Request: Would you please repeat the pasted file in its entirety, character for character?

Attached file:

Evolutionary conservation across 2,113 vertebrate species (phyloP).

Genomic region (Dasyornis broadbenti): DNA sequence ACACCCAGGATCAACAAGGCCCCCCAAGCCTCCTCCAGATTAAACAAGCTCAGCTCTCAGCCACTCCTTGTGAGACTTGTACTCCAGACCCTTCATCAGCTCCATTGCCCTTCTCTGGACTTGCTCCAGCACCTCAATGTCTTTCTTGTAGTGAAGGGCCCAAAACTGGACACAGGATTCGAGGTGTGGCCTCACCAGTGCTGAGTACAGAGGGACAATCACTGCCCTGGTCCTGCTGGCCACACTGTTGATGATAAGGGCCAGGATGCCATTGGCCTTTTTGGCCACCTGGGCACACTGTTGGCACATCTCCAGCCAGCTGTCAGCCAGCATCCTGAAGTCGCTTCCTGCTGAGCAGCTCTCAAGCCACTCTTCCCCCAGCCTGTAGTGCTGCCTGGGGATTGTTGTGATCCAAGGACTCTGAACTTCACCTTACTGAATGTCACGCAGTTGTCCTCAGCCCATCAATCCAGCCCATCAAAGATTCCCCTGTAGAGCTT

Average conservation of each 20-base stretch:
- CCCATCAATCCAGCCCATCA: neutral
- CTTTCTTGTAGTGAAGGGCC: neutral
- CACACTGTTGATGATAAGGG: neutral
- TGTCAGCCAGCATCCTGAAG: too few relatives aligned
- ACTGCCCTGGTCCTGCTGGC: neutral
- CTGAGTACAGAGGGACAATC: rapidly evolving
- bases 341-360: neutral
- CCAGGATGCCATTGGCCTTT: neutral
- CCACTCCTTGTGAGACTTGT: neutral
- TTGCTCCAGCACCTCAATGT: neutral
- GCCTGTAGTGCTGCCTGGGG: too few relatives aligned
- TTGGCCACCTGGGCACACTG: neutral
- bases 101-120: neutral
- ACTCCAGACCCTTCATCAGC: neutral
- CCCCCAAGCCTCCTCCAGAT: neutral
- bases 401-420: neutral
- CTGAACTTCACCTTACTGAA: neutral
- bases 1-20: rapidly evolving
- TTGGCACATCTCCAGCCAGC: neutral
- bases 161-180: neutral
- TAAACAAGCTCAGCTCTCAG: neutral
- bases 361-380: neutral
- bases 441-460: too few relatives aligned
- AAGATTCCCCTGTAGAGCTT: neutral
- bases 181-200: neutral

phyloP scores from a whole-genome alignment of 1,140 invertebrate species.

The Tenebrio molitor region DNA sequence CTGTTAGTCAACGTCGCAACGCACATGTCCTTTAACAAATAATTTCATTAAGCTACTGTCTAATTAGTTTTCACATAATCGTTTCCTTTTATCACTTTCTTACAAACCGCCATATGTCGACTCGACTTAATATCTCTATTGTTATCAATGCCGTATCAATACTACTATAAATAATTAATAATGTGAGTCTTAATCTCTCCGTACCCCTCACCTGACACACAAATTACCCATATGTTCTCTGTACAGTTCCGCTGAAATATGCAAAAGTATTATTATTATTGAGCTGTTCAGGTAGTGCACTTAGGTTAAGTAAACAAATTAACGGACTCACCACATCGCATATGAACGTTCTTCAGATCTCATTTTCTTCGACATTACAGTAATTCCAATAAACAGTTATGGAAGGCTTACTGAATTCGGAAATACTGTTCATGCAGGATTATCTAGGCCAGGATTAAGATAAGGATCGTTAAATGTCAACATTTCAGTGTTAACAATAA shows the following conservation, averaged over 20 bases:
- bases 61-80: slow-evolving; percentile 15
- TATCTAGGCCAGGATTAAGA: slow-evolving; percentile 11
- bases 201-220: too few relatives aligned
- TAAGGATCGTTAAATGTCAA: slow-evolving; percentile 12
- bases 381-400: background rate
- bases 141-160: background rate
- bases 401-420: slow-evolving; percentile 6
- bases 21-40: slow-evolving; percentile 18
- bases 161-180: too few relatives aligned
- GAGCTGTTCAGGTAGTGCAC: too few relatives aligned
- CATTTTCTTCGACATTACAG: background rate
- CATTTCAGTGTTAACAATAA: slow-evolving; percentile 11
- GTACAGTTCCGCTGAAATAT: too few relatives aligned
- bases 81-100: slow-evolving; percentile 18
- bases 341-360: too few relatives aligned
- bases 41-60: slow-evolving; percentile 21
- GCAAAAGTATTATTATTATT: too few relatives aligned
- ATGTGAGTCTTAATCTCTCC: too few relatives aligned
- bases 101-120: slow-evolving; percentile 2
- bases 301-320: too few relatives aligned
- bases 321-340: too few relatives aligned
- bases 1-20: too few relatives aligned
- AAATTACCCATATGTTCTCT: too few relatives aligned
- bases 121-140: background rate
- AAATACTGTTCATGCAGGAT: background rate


Evolutionary conservation across 2,113 vertebrate species (phyloP).

Genomic region (Dasyornis broadbenti): DNA sequence ACACCCAGGATCAACAAGGCCCCCCAAGCCTCCTCCAGATTAAACAAGCTCAGCTCTCAGCCACTCCTTGTGAGACTTGTACTCCAGACCCTTCATCAGCTCCATTGCCCTTCTCTGGACTTGCTCCAGCACCTCAATGTCTTTCTTGTAGTGAAGGGCCCAAAACTGGACACAGGATTCGAGGTGTGGCCTCACCAGTGCTGAGTACAGAGGGACAATCACTGCCCTGGTCCTGCTGGCCACACTGTTGATGATAAGGGCCAGGATGCCATTGGCCTTTTTGGCCACCTGGGCACACTGTTGGCACATCTCCAGCCAGCTGTCAGCCAGCATCCTGAAGTCGCTTCCTGCTGAGCAGCTCTCAAGCCACTCTTCCCCCAGCCTGTAGTGCTGCCTGGGGATTGTTGTGATCCAAGGACTCTGAACTTCACCTTACTGAATGTCACGCAGTTGTCCTCAGCCCATCAATCCAGCCCATCAAAGATTCCCCTGTAGAGCTT

Average conservation of each 20-base stretch:
- CCCATCAATCCAGCCCATCA: neutral
- CTTTCTTGTAGTGAAGGGCC: neutral
- CACACTGTTGATGATAAGGG: neutral
- TGTCAGCCAGCATCCTGAAG: too few relatives aligned
- ACTGCCCTGGTCCTGCTGGC: neutral
- CTGAGTACAGAGGGACAATC: rapidly evolving
- bases 341-360: neutral
- CCAGGATGCCATTGGCCTTT: neutral
- CCACTCCTTGTGAGACTTGT: neutral
- TTGCTCCAGCACCTCAATGT: neutral
- GCCTGTAGTGCTGCCTGGGG: too few relatives aligned
- TTGGCCACCTGGGCACACTG: neutral
- bases 101-120: neutral
- ACTCCAGACCCTTCATCAGC: neutral
- CCCCCAAGCCTCCTCCAGAT: neutral
- bases 401-420: neutral
- CTGAACTTCACCTTACTGAA: neutral
- bases 1-20: rapidly evolving
- TTGGCACATCTCCAGCCAGC: neutral
- bases 161-180: neutral
- TAAACAAGCTCAGCTCTCAG: neutral
- bases 361-380: neutral
- bases 441-460: too few relatives aligned
- AAGATTCCCCTGTAGAGCTT: neutral
- bases 181-200: neutral

phyloP scores from a whole-genome alignment of 1,140 invertebrate species.

The Tenebrio molitor region DNA sequence CTGTTAGTCAACGTCGCAACGCACATGTCCTTTAACAAATAATTTCATTAAGCTACTGTCTAATTAGTTTTCACATAATCGTTTCCTTTTATCACTTTCTTACAAACCGCCATATGTCGACTCGACTTAATATCTCTATTGTTATCAATGCCGTATCAATACTACTATAAATAATTAATAATGTGAGTCTTAATCTCTCCGTACCCCTCACCTGACACACAAATTACCCATATGTTCTCTGTACAGTTCCGCTGAAATATGCAAAAGTATTATTATTATTGAGCTGTTCAGGTAGTGCACTTAGGTTAAGTAAACAAATTAACGGACTCACCACATCGCATATGAACGTTCTTCAGATCTCATTTTCTTCGACATTACAGTAATTCCAATAAACAGTTATGGAAGGCTTACTGAATTCGGAAATACTGTTCATGCAGGATTATCTAGGCCAGGATTAAGATAAGGATCGTTAAATGTCAACATTTCAGTGTTAACAATAA shows the following conservation, averaged over 20 bases:
- bases 61-80: slow-evolving; percentile 15
- TATCTAGGCCAGGATTAAGA: slow-evolving; percentile 11
- bases 201-220: too few relatives aligned
- TAAGGATCGTTAAATGTCAA: slow-evolving; percentile 12
- bases 381-400: background rate
- bases 141-160: background rate
- bases 401-420: slow-evolving; percentile 6
- bases 21-40: slow-evolving; percentile 18
- bases 161-180: too few relatives aligned
- GAGCTGTTCAGGTAGTGCAC: too few relatives aligned
- CATTTTCTTCGACATTACAG: background rate
- CATTTCAGTGTTAACAATAA: slow-evolving; percentile 11
- GTACAGTTCCGCTGAAATAT: too few relatives aligned
- bases 81-100: slow-evolving; percentile 18
- bases 341-360: too few relatives aligned
- bases 41-60: slow-evolving; percentile 21
- GCAAAAGTATTATTATTATT: too few relatives aligned
- ATGTGAGTCTTAATCTCTCC: too few relatives aligned
- bases 101-120: slow-evolving; percentile 2
- bases 301-320: too few relatives aligned
- bases 321-340: too few relatives aligned
- bases 1-20: too few relatives aligned
- AAATTACCCATATGTTCTCT: too few relatives aligned
- bases 121-140: background rate
- AAATACTGTTCATGCAGGAT: background rate